A pretest–post-test repeated measure research design was incorporated in the study to determine the effect of the training intervention on research methodology knowledge. Babbie and Mouton (2011) note that the logic of an impact assessment is based on the supposition that an intervention has certain effects. As such, the standard evaluation approach to investigate this is a pretest–post-test design. Gertler, Martinez, Premand, Rawlings and Vermeersch (2011:13) further note that retrospective evaluations assess the programme impact after implementation, generating comparisons ex post facto. This study could be classified as an ex post facto research design as respondents were related to the different variables prior to data collection. Thus, participants were not assigned to experimental and/or control groups (Jonck, 2014). As a result of this, three limitations of a pretest–post-test research design can be identified, namely the absence of a control group against which comparisons can be made, the teaching effect and the unobserved moderating variables intrinsic to the facilitator (Wagner, Kawulich & Garner, 2012).

Research hypotheses

The primary research hypothesis states that: ‘A research methodology capacity-building intervention does have a statistically significant influence on participants’ research methodology knowledge’. The secondary research hypothesis specifies that: ‘Prior research methodology training does have a statistically significant influence on research methodology knowledge after the training intervention’. The primary hypothesis was verified by Gertler et al. (2011:7) who note that in the context of an impact assessment the research question would hypothetically be: ‘What is the impact or causal effect of a programme on an outcome of interest?’

Research process

The skills development facilitator of a national department requested the training intervention after conducting a training needs analysis, at which time a need for research methodology capacity-building was registered. From consultation with the facilitator, it would appear that the request arose because participants lacked the research capacity to complete their higher education postgraduate studies, and this influenced bursary requirements and fruitless expenditure. Thus, participants volunteered to undergo training. The two-day training intervention consisted of a quantitative and qualitative section. As a pretest–post-test method was implemented, assessment took place prior to and after the two-day training programme. Standard ethical guidelines according to Wagner et al. (2012) were adhered to throughout this research. Respondents were informed of the nature and scope of the study. Participation was completely voluntary and respondents were not compelled to participate. Respondents completed the questionnaire anonymously, and the information received remained confidential. Finally, no physical or psychological harm occurred as a result of respondents’ participation. In fact, the research study was used as an example in the training intervention.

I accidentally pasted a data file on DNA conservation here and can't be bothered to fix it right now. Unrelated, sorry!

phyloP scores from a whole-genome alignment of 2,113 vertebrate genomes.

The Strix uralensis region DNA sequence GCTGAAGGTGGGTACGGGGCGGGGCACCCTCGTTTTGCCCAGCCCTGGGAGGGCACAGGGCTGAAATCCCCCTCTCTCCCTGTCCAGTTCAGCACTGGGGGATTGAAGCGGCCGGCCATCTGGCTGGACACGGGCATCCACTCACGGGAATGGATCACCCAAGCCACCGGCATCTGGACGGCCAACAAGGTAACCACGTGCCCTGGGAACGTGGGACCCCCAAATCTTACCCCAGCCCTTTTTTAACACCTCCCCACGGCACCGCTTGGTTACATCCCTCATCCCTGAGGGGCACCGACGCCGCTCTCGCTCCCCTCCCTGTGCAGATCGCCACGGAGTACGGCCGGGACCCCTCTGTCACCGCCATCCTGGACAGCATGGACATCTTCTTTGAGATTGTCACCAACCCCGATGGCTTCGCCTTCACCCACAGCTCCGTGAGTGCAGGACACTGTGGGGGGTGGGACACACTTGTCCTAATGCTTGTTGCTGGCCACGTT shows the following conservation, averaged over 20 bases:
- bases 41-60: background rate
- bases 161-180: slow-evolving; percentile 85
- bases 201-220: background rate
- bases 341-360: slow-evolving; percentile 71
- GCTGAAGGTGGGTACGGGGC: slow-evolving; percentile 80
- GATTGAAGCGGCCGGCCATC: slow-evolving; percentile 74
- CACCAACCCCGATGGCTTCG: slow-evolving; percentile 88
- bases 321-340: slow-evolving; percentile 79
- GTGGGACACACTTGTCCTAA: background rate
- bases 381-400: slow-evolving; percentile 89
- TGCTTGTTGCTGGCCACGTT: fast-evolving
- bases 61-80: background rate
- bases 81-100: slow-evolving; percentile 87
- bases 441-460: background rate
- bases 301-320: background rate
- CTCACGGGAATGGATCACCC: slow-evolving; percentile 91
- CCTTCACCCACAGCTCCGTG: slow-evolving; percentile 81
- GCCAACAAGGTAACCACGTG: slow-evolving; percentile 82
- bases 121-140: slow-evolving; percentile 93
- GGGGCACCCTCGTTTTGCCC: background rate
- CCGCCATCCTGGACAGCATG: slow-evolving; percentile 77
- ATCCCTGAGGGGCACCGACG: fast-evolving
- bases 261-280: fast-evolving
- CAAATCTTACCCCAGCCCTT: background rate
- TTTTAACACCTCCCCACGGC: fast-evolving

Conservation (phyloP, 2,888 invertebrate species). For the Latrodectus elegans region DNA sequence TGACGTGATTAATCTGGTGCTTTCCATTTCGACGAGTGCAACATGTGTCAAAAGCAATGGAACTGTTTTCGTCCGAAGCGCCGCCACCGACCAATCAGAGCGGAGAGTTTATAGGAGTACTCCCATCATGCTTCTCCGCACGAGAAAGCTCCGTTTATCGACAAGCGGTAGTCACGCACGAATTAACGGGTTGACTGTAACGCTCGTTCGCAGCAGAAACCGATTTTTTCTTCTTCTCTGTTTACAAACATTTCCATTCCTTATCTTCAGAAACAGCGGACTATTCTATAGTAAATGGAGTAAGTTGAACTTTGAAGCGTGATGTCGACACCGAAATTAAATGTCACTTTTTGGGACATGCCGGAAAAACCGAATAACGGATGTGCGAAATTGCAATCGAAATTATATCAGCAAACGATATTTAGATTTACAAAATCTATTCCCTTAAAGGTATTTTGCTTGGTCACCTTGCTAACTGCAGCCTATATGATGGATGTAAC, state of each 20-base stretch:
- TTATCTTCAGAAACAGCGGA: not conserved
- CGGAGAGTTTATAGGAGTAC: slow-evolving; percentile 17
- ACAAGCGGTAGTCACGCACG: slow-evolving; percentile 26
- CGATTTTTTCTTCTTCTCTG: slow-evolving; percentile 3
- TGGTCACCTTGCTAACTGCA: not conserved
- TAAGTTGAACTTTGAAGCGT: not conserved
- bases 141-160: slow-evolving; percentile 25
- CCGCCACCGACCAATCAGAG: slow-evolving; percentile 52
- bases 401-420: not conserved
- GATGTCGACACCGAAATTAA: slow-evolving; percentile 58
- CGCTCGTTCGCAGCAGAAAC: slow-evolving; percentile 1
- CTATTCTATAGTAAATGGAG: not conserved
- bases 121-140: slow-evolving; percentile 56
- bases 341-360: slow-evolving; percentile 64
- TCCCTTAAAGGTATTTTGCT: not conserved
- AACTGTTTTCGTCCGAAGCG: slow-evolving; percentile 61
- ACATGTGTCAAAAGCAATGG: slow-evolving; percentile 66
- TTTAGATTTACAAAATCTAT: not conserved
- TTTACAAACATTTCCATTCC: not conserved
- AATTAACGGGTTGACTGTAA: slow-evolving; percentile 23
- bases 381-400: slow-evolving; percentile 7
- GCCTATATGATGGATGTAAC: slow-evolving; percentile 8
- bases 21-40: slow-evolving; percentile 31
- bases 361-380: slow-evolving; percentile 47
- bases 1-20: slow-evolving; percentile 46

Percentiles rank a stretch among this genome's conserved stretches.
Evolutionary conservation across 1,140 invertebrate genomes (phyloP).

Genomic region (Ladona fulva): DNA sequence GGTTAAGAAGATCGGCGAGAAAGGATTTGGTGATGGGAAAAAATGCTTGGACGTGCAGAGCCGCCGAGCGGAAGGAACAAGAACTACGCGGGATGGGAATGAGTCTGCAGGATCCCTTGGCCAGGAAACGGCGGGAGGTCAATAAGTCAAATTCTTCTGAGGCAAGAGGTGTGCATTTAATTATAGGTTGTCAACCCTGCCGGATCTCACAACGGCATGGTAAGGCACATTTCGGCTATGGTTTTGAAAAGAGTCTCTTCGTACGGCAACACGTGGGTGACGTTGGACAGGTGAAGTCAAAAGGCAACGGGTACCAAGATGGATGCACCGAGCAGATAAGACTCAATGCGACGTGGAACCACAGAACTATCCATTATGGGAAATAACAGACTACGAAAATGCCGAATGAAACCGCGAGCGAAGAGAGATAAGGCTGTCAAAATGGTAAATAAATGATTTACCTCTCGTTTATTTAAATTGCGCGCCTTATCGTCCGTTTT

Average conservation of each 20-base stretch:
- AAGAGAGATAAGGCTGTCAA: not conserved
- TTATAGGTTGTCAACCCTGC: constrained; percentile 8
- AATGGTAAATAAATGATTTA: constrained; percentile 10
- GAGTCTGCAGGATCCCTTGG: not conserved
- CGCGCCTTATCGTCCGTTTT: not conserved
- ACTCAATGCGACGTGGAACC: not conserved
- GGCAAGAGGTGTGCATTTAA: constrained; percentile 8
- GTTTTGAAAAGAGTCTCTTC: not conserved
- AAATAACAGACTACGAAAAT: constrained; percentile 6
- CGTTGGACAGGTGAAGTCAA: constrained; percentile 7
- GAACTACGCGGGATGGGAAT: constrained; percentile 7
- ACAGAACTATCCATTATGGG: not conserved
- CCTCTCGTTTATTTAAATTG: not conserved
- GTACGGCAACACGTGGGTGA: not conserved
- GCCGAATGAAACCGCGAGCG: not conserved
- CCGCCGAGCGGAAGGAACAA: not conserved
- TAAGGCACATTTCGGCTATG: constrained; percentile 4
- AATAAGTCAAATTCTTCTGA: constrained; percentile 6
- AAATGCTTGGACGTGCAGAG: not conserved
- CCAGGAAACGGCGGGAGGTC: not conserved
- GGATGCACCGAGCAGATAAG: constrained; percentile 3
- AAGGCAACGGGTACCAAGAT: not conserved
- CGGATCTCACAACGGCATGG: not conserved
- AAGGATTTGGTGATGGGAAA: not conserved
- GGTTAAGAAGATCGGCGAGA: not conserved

Description of the intervention

The training intervention occurred at the micro-level, which is indicative of the notion that training was provided to the individual, taking into consideration that individual training would inevitably result in a hypothetical knowledge increase (i.e. research knowledge) and ultimately an organisational outcome (i.e. the development of evidence-based policies). The research methodology workshop was hosted at a public service training facility. Facilitators utilised teaching aids, such as PowerPoint presentations, flip charts and electronic devices. The mode of delivery encompassed traditional lecturing, class discussions and practical exercises on a resource compact disc (CD) that was distributed to participants. The syllabus consisted of two sections, namely a qualitative and quantitative section. The qualitative section focussed on the fundamentals of research, including differentiating between personal information-seeking and academic research. By way of introduction, the three research methodologies (viz. quantitative, qualitative and mixed methods) were briefly mentioned before attention was focussed exclusively on qualitative research. The aspects covered by this topic included the nature of qualitative research, various designs (e.g. phenomenological, thematic analysis and grounded theory), development and implementation of data-gathering instruments and, finally, data analysis. The section on quantitative research emphasised various themes. These included the following: